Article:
Collective identity is the root cause of so much that is, and has always been, ugly, petty, foolish and even soul-killing about organized religion: the tribalism, the judgments, the us-versus-them jockeying for position, the holier-than-thou attitudes, the fetishizing of local liturgical practices (“We do it this way but they don’t!”), and all the rest. These things have contributed significantly to the radical reduction in the numbers of churchgoers nationwide in recent decades; to say that they do more harm than good is an understatement. Continue reading →
We all know that God is everywhere, all around and inside of us, at all times and in all places. No need to board a plane or a train to find him, no need to hike until our feet ache.
Places of pilgrimage are not where we find God; they are places where we believe that we can more easily perceive him. And we believe we are able to perceive him more easily in certain places precisely because others before us have done so.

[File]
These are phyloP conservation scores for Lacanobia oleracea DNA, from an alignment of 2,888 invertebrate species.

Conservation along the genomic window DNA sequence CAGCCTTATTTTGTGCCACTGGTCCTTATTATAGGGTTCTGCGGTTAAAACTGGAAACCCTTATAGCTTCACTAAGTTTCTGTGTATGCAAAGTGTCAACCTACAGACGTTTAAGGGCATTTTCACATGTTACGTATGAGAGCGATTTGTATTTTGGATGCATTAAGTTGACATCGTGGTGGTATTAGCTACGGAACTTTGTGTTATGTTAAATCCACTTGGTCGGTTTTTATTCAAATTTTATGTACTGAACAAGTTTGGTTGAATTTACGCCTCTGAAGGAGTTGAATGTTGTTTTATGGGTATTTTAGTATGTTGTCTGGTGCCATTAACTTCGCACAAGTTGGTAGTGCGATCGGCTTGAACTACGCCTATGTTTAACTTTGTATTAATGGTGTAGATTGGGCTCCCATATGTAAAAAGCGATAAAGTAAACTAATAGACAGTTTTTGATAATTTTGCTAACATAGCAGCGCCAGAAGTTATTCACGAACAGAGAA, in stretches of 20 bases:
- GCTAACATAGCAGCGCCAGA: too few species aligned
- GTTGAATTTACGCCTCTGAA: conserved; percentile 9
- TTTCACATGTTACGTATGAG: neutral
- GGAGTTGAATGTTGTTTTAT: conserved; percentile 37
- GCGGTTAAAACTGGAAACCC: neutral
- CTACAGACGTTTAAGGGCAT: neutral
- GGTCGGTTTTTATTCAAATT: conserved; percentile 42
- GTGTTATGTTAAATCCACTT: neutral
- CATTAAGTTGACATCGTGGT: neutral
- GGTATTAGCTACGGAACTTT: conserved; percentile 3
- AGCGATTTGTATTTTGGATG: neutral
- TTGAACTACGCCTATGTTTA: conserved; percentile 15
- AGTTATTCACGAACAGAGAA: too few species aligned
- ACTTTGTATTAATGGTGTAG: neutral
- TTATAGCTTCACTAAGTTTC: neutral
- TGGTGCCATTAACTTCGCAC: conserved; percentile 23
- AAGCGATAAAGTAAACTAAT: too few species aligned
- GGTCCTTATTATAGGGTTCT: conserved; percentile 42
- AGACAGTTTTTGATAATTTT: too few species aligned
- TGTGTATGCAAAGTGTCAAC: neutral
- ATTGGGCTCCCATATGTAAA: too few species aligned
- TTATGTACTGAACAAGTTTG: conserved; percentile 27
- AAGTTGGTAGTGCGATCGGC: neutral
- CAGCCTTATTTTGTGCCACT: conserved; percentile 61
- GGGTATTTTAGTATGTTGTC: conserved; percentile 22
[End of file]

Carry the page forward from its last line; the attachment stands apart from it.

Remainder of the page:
Pilgrimage sites are the fabled “thin places” of Celtic spirituality, places where, as the oft-quoted Eliot says, “prayer has been valid.” The sheer metaphysical force of the faith of others, both seen and unseen, both present and past, both known and unknown, compels us to give ourselves over to adoration and veneration and contemplation in ways that would not be possible at home.
We go to these places because others have gone to these places; we believe because they believed; we pray there because they prayed there.
— Christopher Rivers, Christ Church Cathedral, Hartford, Conn.; St. Mark’s, Charleston, S.C.